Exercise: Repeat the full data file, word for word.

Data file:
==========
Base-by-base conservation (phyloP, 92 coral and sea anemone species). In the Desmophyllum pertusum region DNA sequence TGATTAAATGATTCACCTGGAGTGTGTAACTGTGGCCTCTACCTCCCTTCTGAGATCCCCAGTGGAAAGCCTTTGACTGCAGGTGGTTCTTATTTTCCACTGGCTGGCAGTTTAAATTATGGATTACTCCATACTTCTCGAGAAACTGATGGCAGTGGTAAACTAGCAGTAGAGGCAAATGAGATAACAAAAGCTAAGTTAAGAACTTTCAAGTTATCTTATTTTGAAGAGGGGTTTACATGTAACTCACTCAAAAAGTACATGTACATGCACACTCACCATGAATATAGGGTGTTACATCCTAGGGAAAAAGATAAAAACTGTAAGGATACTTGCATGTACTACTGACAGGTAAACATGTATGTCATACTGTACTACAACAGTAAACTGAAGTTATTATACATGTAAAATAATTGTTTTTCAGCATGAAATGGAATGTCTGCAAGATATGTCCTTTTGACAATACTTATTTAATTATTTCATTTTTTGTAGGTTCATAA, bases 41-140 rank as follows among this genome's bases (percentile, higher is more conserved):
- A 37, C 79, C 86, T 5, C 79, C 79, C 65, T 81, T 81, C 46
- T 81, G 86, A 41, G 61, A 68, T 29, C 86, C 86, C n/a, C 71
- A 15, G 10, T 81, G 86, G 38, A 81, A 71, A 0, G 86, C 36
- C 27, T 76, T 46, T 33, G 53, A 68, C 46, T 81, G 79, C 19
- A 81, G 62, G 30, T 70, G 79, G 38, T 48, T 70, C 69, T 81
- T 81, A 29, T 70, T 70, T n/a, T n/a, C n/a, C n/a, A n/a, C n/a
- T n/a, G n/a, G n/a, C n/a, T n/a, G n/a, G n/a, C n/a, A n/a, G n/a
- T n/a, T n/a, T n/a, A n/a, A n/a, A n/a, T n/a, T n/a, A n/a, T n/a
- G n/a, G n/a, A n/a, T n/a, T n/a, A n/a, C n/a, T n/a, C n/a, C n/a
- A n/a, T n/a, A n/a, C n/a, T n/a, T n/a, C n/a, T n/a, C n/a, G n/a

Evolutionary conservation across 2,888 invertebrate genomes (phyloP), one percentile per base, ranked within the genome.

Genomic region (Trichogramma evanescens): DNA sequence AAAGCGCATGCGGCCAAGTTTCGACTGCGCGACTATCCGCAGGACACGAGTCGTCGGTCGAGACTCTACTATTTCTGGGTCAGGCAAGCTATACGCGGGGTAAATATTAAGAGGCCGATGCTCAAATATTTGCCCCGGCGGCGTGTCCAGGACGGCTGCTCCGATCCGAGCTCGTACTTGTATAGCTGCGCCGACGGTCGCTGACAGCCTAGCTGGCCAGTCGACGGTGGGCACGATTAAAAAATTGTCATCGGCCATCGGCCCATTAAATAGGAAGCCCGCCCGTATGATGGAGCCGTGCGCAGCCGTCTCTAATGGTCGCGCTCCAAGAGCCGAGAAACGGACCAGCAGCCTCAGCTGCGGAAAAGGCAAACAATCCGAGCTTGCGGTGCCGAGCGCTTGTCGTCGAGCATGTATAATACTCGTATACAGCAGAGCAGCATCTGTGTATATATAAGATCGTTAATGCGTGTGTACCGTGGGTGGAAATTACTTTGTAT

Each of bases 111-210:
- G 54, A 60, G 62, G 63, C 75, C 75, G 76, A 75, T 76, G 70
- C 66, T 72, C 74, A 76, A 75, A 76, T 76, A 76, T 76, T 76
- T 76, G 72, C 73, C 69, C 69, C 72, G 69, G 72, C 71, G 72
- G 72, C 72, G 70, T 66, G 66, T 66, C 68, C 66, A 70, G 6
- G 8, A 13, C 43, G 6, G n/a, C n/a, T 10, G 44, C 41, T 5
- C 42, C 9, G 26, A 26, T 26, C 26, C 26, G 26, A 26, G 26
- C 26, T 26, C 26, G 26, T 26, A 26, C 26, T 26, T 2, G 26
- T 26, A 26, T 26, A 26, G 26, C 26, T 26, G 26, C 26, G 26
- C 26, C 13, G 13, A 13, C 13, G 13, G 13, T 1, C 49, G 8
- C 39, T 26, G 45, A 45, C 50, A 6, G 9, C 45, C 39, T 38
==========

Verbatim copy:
Base-by-base conservation (phyloP, 92 coral and sea anemone species). In the Desmophyllum pertusum region DNA sequence TGATTAAATGATTCACCTGGAGTGTGTAACTGTGGCCTCTACCTCCCTTCTGAGATCCCCAGTGGAAAGCCTTTGACTGCAGGTGGTTCTTATTTTCCACTGGCTGGCAGTTTAAATTATGGATTACTCCATACTTCTCGAGAAACTGATGGCAGTGGTAAACTAGCAGTAGAGGCAAATGAGATAACAAAAGCTAAGTTAAGAACTTTCAAGTTATCTTATTTTGAAGAGGGGTTTACATGTAACTCACTCAAAAAGTACATGTACATGCACACTCACCATGAATATAGGGTGTTACATCCTAGGGAAAAAGATAAAAACTGTAAGGATACTTGCATGTACTACTGACAGGTAAACATGTATGTCATACTGTACTACAACAGTAAACTGAAGTTATTATACATGTAAAATAATTGTTTTTCAGCATGAAATGGAATGTCTGCAAGATATGTCCTTTTGACAATACTTATTTAATTATTTCATTTTTTGTAGGTTCATAA, bases 41-140 rank as follows among this genome's bases (percentile, higher is more conserved):
- A 37, C 79, C 86, T 5, C 79, C 79, C 65, T 81, T 81, C 46
- T 81, G 86, A 41, G 61, A 68, T 29, C 86, C 86, C n/a, C 71
- A 15, G 10, T 81, G 86, G 38, A 81, A 71, A 0, G 86, C 36
- C 27, T 76, T 46, T 33, G 53, A 68, C 46, T 81, G 79, C 19
- A 81, G 62, G 30, T 70, G 79, G 38, T 48, T 70, C 69, T 81
- T 81, A 29, T 70, T 70, T n/a, T n/a, C n/a, C n/a, A n/a, C n/a
- T n/a, G n/a, G n/a, C n/a, T n/a, G n/a, G n/a, C n/a, A n/a, G n/a
- T n/a, T n/a, T n/a, A n/a, A n/a, A n/a, T n/a, T n/a, A n/a, T n/a
- G n/a, G n/a, A n/a, T n/a, T n/a, A n/a, C n/a, T n/a, C n/a, C n/a
- A n/a, T n/a, A n/a, C n/a, T n/a, T n/a, C n/a, T n/a, C n/a, G n/a

Evolutionary conservation across 2,888 invertebrate genomes (phyloP), one percentile per base, ranked within the genome.

Genomic region (Trichogramma evanescens): DNA sequence AAAGCGCATGCGGCCAAGTTTCGACTGCGCGACTATCCGCAGGACACGAGTCGTCGGTCGAGACTCTACTATTTCTGGGTCAGGCAAGCTATACGCGGGGTAAATATTAAGAGGCCGATGCTCAAATATTTGCCCCGGCGGCGTGTCCAGGACGGCTGCTCCGATCCGAGCTCGTACTTGTATAGCTGCGCCGACGGTCGCTGACAGCCTAGCTGGCCAGTCGACGGTGGGCACGATTAAAAAATTGTCATCGGCCATCGGCCCATTAAATAGGAAGCCCGCCCGTATGATGGAGCCGTGCGCAGCCGTCTCTAATGGTCGCGCTCCAAGAGCCGAGAAACGGACCAGCAGCCTCAGCTGCGGAAAAGGCAAACAATCCGAGCTTGCGGTGCCGAGCGCTTGTCGTCGAGCATGTATAATACTCGTATACAGCAGAGCAGCATCTGTGTATATATAAGATCGTTAATGCGTGTGTACCGTGGGTGGAAATTACTTTGTAT

Each of bases 111-210:
- G 54, A 60, G 62, G 63, C 75, C 75, G 76, A 75, T 76, G 70
- C 66, T 72, C 74, A 76, A 75, A 76, T 76, A 76, T 76, T 76
- T 76, G 72, C 73, C 69, C 69, C 72, G 69, G 72, C 71, G 72
- G 72, C 72, G 70, T 66, G 66, T 66, C 68, C 66, A 70, G 6
- G 8, A 13, C 43, G 6, G n/a, C n/a, T 10, G 44, C 41, T 5
- C 42, C 9, G 26, A 26, T 26, C 26, C 26, G 26, A 26, G 26
- C 26, T 26, C 26, G 26, T 26, A 26, C 26, T 26, T 2, G 26
- T 26, A 26, T 26, A 26, G 26, C 26, T 26, G 26, C 26, G 26
- C 26, C 13, G 13, A 13, C 13, G 13, G 13, T 1, C 49, G 8
- C 39, T 26, G 45, A 45, C 50, A 6, G 9, C 45, C 39, T 38